Mandarin Oriental makes a splash in debut


MIAMI -- The Mandarin Oriental made its debut here with a soft opening, becoming the first operating property out of several luxury hotel chains that are establishing themselves in Greater Miami, with three Ritz-Carltons to open later this year and a Four Seasons to open next year.

Initially, the $100 million Mandarin Oriental had only about 115 of its 329 rooms available for occupancy, but all are expected to be ready this month.

At the moment, the hotel is in a class by itself as the most upscale property in the city, with rack rates for regular rooms ranging from $525 to $740 per night, through March 31.

Spring rack rates range from $475 to $690; summer rates from $395 to $610.

Located on Brickell Key, a 44-acre luxury condominium community on an island in Biscayne Bay, the 20-story, bayfront tower offers spectacular vistas of the water and of the downtown Brickell Avenue financial district, which is located on the other side of a short bridge.

The Mandarin Oriental Miami overlooks Biscayne Bay.Through Feb. 28, the hotel offers introductory rates of $180 per night for a waterview room and $239 for a Miami skyline view, based on availability.

Winter rack rates for the 31 suites range from $1,200 to $3,000 per night, with the exception of the TaiPan Suite (presidential suite) -- which opera superstar Luciano Pavarotti was first to occupy -- priced at $4,000 per night, year-round.

The hotel's formal opening is set for March 31 and will feature a grand gala.

All public facilities are operational, with the exception of a three-story, 15,000-square-foot spa and fitness center, scheduled to open by the end of this month.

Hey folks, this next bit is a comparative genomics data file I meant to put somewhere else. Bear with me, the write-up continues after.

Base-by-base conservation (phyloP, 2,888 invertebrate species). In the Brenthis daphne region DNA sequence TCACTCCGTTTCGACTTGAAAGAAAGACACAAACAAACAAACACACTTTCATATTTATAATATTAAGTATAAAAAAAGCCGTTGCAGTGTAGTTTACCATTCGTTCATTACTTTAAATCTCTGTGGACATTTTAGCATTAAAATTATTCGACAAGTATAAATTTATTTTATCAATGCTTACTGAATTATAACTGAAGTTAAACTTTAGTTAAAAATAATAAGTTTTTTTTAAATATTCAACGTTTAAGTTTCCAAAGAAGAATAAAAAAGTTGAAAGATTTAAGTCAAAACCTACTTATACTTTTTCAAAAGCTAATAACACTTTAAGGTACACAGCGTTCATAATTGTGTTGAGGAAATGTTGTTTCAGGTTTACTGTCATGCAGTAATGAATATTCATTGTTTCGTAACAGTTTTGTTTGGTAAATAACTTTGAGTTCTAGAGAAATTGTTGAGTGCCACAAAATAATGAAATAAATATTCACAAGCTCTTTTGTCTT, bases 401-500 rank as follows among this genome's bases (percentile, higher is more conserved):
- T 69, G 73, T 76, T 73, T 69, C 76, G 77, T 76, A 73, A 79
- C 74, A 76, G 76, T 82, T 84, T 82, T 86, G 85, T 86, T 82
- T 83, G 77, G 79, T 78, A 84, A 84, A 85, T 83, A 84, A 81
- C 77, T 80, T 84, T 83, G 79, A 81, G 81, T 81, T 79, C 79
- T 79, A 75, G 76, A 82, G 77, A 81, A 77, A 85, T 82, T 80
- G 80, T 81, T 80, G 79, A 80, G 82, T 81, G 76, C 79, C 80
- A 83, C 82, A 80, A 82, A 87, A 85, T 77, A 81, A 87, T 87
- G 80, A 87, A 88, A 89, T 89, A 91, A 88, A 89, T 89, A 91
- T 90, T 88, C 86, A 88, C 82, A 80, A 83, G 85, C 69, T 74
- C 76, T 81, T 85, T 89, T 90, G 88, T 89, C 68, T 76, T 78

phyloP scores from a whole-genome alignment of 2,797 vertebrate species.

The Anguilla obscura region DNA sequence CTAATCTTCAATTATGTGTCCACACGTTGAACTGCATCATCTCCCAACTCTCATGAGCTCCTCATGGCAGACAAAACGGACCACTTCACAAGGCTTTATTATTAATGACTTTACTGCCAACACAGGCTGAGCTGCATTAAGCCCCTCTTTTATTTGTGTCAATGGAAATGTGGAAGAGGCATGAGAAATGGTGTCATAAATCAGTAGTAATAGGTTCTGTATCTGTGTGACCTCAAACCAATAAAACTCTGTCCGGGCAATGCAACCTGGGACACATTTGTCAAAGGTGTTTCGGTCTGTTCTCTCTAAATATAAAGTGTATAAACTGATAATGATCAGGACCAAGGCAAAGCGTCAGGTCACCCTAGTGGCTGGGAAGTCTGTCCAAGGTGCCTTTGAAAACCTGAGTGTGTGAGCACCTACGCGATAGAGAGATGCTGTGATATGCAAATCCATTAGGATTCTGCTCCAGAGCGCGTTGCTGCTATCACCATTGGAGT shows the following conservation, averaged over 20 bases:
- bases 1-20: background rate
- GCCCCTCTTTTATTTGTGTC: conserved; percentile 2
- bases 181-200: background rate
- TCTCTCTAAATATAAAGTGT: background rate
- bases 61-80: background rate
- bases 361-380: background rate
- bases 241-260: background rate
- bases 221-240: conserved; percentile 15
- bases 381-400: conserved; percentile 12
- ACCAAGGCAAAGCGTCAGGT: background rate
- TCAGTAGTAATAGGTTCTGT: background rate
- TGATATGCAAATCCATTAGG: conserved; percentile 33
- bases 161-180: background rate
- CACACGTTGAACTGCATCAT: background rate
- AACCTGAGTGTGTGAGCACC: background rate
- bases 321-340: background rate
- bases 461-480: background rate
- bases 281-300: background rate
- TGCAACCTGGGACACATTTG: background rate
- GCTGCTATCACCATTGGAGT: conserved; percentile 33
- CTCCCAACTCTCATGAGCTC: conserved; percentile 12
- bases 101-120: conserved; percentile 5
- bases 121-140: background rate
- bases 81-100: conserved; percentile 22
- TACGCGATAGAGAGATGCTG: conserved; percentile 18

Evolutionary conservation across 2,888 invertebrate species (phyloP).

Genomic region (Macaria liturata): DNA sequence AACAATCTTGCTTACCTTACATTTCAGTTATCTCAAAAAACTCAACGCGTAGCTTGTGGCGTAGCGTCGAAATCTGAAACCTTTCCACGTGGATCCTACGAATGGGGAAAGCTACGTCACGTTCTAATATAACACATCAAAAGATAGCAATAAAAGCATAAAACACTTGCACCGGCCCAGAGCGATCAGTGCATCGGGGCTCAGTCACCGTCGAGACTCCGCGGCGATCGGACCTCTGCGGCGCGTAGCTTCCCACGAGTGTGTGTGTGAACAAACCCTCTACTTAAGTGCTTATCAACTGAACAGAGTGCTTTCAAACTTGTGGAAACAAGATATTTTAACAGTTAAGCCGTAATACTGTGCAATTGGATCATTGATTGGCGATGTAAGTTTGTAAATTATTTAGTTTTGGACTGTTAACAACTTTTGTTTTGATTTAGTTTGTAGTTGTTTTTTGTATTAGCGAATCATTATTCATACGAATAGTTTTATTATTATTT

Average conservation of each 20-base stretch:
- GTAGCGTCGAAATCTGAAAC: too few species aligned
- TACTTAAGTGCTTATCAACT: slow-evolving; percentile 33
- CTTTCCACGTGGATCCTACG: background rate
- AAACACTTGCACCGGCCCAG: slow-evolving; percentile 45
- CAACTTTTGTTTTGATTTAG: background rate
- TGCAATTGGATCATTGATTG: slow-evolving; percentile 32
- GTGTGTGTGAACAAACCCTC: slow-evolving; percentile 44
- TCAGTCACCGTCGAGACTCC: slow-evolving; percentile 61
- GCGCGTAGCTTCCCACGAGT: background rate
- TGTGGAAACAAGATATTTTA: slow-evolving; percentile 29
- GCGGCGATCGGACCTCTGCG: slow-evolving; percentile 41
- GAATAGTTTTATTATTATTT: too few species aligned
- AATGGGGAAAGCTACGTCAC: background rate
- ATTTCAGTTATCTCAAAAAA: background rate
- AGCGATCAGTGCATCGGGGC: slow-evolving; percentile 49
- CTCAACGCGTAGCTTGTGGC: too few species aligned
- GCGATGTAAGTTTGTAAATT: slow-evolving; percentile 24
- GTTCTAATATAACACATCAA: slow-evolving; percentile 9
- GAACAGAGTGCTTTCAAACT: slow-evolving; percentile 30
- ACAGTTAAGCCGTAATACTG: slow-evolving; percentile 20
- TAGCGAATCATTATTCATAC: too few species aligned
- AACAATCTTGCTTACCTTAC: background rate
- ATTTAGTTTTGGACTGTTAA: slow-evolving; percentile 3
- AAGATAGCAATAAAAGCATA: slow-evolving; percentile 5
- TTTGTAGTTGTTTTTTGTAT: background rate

The crescent-shaped tower, which does not carry a name on its marquee, is palatial, highlighted by a sweeping, curved lobby called a "podium" for its raised vantage point looking out over the bay.

This space, with overlapping wooden screens and museum-quality artifacts, has an exquisite lobby lounge and a bar specializing in martinis and champagne.

Backdrops for the lounge, with subtle Oriental motifs, include fountains, tropical-flower arrangements and sculptures.

Immediately accessible from the lobby lounge is Azul, an elegant, 120-seat restaurant designed by Tony Chi and Associates of New York.

Azul directly connects below to Cafe Sambal, a less-formal, 160-seat indoor and outdoor restaurant, with a large terrace offering more waterfront views.

Also occupying a major terrace vantage point overlooking the bay is an outdoor swimming pool.

On par with the other amenities, the property's large guest rooms, with 10-foot ceilings, are stunning, featuring bursts of color amid carefully refined furnishings.

Many of the guest units offer balconies or terraces, and all suites have floors of bamboo hardwood.

All units feature bathrooms sheathed in Spanish marble, with a separate tub and shower.

All rooms also offer high-speed Internet access, with fax and data ports unobtrusively located within mahogany desks.

The property's 15,000-square-foot meeting and banquet facilities, accommodating 600 persons, are elegant.

These facilities, located near the lobby, have their own terrace area.

The general manager of the Mandarin Oriental is Jorge Gonzalez, a former Ritz-Carlton executive who also most recently opened the Loews Miami Beach Hotel as managing director.

The resident manager is Albert Mertz, who was previously executive director of food and beverage service for the Loews Miami Beach.

The executive assistant manager, overseeing the rooms division, is Jeannette Schulze, who joined the hotel from the Mandarin Oriental Hyde Park in London.

The Mandarin Oriental is a joint venture between Hong Kong's Swire Properties, which holds a 75% stake, and the Mandarin Oriental Hotel Group, at 25%.

For information or reservations, call the property at (305) 913-8288 or (866) 888-6780. The Mandarin Oriental reservations line (USA and Canada) is (800) 526-6566.

JDS Travel News JDS Viewpoints JDS Africa/MI